The Walker Art Center’s new website is blowing my mind. I’m still making my way through all of the features but with each click my inner museum geek squeals with delight. Already on my list of favorite art museums, the Walker Art Center is once again demonstrating that its mission to be “a catalyst for the creative expression of artists and the active engagement of audiences” isn’t mere lip service.
Having been part of a museum web development team I know how challenging it is to accomplish a website redesign. Making seismic shifts in the virtual realm mirrors the effort in the physical as museums–particularly larger institutions–tend to be bureaucratic monoliths that dig in their collective heels at even the thought of change, much less its actual execution.
Museum leaders have begrudgingly accepted that websites and social media are a necessary evil but it is evident that many believe the purpose should be purely advertorial and the conversation primarily one-way: “Let us tell you what we’re doing and how amazing we are and why we’re the experts. Now give us your money.” And to make matters worse, only certain staffers are typically allowed to contribute to that discourse, providing an even more limited viewpoint.
As Museum Nerd noted in a great post about the website launch, the Walker Art Center has completely upended those antiquated practices, proving that shedding an insular, myopic and top down leadership model results in creativity, innovation and engagement.
Museum leaders take heed: it’s time to step your game up.
See also: Seb Chan’s interview, “The Museum Website as a Newspaper” for background info on the development process.
Asking me to choose my favorite art museums is like asking someone to pick their favorite child.
Actually, that might be easier.
But as part of the 31 Days to a Brand New Blog Challenge, we’ve been tasked with writing a list post, so I thought I would go with a subject that is near and dear to my heart:
My 5 Favorite Art Museums (for now)*
As if being literally a stone’s throw away from my job wasn’t great enough, this cozy museum presents thought-provoking exhibitions while effectively highlighting its permanent collection. Crowd-sourcing an exhibition of its volunteers’ favorite works and highlighting local artists earns this museum high marks.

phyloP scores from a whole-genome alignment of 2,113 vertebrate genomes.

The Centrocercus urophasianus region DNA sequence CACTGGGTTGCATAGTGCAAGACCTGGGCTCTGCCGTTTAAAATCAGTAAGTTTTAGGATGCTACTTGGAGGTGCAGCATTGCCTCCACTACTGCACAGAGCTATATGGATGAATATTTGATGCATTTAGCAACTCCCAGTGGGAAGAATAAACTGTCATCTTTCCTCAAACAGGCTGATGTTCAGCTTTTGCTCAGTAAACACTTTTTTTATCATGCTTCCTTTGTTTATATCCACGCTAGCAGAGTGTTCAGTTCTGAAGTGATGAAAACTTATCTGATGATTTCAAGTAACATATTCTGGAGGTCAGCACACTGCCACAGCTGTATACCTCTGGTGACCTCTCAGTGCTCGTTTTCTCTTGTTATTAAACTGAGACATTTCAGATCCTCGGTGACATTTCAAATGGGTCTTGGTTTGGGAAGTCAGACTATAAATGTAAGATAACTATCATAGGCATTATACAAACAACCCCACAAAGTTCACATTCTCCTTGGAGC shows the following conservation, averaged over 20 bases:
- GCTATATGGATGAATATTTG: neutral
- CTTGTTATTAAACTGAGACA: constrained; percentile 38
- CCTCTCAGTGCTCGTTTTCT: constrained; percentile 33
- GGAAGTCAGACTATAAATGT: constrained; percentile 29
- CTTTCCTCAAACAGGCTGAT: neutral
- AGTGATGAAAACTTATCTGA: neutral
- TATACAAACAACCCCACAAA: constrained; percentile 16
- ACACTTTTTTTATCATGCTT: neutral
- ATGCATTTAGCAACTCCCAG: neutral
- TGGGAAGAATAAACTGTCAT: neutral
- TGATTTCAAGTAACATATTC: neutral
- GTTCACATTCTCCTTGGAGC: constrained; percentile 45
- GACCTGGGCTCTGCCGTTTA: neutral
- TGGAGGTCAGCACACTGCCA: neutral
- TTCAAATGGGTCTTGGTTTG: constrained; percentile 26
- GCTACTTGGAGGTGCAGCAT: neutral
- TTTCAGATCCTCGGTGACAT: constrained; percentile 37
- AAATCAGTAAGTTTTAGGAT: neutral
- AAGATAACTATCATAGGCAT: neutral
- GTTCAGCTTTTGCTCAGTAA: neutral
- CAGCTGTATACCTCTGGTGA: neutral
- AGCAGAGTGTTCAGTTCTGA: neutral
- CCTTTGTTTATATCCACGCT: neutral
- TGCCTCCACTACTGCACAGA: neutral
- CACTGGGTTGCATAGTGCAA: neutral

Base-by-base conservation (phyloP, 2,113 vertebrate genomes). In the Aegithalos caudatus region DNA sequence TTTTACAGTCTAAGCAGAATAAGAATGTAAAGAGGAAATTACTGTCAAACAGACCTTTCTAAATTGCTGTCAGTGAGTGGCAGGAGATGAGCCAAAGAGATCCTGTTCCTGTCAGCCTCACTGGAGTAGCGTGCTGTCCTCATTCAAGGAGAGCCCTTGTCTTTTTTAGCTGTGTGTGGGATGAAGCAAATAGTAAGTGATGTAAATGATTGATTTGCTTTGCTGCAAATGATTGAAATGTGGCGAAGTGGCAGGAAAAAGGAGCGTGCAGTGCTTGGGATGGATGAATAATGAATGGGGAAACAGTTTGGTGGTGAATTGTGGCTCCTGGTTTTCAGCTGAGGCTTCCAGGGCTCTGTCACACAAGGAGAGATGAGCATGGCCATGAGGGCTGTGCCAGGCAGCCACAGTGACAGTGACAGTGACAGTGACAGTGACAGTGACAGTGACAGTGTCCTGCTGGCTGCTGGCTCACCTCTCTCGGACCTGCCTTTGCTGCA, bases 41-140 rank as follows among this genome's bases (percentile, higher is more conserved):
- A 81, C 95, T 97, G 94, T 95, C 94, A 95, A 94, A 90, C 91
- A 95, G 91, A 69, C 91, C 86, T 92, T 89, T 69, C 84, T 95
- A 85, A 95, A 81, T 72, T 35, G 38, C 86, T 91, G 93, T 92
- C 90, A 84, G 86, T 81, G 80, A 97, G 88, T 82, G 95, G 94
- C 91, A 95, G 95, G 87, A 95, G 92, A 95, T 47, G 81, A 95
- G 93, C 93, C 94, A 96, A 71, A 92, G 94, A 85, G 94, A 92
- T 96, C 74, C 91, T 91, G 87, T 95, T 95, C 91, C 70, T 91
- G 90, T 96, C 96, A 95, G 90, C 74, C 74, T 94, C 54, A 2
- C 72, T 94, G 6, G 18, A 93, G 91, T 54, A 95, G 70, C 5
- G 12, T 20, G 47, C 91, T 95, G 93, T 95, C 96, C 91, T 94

My first visit to this museum took place during an AmeriCorps Habitat for Humanity Build-a-Thon. After spending five days constructing houses in the spring heat, it was a welcome respite. I was totally won over by Late Nights, my first up-close viewing of work by Edgar Degas and the museum’s support of young visual artists.
This is the place where my pop culture references collide. Grant Wood’s iconic American Gothic. Ivan Albright’s masterfully grotesque Picture of Dorian Gray (which gave me nightmares as a kid after watching the movie.) Edward Hopper’s Nighthawks. My beloved A Sunday on La Grande Jatte by Georges Seurat.
For some reason, university art museums seem to get lost in the shuffle. Located on the main University of Kansas campus, I spent a lot of time in the galleries as a woefully shell-shocked (and broke) freshman. Even though it’s close to home, I don’t visit nearly as much as I would like. Thankfully, the Spencer Art Minute keeps me connected to the collection.
Much more than “just” an art museum, the Walker presents a steady stream of dynamic exhibitions, lectures, films and performances. Innovative programs like Open Field and Walker Art Center Teen Arts Council (WACTAC) solidify its place as an industry leader.
*excluding my place of employment due to conflict of interest 🙂
Tyler Green (Modern Art Notes) is hosting a favorite museum deathmatch contest. What place makes your inner art geek swoon? Please share your favorite art museums in the comments.
All things truly wicked start with innocence. –Ernest Hemingway
First posts are always challenging. So many decisions! Do I regale you with my life story? No, that’s what the “about” section is for. Do I attempt to impress the socks off you with my knowledge of non-protifty/museum-type issues? Ack–pretentious much?
Since I’m employed in museum education and my goal each day is to help people make stuff, I’ll start with linking to a post about Andy Ducett’s recent “Art to Go” program at Walker Art Center .
The name of the program, you ask? Cabinet of Curiousities.